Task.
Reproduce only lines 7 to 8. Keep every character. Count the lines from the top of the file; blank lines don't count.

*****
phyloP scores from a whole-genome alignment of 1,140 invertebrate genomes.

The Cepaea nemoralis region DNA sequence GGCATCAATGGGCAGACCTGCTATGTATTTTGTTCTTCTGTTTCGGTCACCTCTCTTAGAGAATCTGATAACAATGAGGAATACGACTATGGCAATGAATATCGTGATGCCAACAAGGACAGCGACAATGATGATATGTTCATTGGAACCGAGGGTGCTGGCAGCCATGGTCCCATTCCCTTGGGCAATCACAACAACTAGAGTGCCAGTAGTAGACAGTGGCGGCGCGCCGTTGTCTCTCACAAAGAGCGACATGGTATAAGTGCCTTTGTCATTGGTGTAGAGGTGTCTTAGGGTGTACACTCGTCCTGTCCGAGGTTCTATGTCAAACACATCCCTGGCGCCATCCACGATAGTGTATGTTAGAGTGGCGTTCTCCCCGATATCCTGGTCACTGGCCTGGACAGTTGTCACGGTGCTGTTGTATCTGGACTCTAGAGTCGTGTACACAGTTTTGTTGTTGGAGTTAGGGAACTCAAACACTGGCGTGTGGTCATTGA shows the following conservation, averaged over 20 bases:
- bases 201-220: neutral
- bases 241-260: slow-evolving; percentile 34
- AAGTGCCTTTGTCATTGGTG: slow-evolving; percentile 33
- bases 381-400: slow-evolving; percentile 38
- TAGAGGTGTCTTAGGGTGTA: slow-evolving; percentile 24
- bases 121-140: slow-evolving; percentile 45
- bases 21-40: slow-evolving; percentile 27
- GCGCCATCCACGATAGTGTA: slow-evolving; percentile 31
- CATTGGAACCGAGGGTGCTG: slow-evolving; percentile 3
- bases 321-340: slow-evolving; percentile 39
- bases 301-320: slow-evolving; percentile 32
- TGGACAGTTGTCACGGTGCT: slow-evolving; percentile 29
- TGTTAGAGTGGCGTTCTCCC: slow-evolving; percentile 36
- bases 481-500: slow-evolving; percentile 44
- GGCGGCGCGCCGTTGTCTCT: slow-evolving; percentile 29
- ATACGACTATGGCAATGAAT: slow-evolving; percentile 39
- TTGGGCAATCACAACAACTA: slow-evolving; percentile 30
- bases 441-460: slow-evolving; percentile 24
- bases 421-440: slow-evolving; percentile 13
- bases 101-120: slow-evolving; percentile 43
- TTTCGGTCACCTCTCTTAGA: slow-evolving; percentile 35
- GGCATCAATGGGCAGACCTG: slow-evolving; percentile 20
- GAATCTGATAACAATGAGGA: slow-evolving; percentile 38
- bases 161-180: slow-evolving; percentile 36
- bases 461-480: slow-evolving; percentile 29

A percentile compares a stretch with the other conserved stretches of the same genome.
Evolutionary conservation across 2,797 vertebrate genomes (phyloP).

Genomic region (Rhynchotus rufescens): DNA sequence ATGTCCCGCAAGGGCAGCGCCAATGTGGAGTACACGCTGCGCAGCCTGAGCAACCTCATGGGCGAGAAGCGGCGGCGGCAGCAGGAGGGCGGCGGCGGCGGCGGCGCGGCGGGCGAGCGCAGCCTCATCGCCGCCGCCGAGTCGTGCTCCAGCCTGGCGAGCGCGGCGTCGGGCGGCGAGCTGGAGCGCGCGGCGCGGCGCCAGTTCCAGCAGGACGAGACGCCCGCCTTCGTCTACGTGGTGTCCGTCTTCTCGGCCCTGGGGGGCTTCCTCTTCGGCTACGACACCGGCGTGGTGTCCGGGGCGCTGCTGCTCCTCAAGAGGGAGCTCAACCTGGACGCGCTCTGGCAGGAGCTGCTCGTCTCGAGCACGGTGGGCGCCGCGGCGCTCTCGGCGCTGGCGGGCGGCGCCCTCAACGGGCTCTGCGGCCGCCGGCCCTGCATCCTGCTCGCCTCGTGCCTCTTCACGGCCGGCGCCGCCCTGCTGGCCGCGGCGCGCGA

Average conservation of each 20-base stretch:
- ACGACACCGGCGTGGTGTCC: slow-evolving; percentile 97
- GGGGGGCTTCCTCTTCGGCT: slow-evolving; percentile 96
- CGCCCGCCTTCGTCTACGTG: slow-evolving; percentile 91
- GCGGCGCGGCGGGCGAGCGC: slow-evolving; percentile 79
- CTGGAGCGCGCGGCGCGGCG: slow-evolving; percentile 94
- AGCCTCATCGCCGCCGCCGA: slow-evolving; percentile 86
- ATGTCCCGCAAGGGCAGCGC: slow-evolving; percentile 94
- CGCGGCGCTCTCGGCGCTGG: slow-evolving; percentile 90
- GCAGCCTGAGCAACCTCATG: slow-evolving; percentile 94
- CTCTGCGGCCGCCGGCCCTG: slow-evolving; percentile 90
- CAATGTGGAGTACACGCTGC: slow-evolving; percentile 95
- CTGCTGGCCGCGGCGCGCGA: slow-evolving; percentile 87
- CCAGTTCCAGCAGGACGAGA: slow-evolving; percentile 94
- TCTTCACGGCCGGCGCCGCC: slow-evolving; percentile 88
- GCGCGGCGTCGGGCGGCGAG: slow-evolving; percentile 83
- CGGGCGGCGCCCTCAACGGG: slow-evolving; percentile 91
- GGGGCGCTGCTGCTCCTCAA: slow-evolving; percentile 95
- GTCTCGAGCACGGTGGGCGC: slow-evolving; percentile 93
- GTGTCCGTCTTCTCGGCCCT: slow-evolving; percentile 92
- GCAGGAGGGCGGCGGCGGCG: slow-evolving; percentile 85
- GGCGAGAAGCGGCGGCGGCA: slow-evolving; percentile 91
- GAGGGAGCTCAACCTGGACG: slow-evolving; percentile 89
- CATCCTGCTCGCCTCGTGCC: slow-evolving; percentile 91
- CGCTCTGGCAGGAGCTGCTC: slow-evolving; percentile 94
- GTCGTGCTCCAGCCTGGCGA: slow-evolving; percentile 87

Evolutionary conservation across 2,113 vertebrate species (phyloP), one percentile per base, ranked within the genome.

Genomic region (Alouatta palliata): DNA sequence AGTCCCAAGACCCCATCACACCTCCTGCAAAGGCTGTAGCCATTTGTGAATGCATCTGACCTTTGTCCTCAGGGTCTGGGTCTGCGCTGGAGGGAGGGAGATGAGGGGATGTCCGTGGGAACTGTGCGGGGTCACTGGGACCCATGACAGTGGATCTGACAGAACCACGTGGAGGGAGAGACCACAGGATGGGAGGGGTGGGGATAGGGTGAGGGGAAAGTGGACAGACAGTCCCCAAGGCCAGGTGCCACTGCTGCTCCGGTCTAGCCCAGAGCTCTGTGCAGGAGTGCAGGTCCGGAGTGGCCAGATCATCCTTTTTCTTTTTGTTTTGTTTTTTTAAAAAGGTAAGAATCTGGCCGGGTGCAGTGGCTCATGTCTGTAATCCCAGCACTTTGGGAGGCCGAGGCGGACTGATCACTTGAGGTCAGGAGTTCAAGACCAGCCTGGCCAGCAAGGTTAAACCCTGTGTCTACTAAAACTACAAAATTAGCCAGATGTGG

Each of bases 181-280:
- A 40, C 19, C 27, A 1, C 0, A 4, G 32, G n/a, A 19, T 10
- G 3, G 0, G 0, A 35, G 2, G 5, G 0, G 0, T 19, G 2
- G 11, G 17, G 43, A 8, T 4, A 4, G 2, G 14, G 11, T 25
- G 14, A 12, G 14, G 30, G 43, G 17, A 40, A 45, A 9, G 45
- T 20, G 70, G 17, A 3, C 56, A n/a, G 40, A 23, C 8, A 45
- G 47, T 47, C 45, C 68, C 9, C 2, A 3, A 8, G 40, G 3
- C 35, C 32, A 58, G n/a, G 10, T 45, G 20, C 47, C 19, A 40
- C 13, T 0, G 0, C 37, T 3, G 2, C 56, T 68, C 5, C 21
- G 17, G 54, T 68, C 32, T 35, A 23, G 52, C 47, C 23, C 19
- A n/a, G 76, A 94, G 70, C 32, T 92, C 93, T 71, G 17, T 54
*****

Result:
- TAGAGGTGTCTTAGGGTGTA: slow-evolving; percentile 24
- bases 121-140: slow-evolving; percentile 45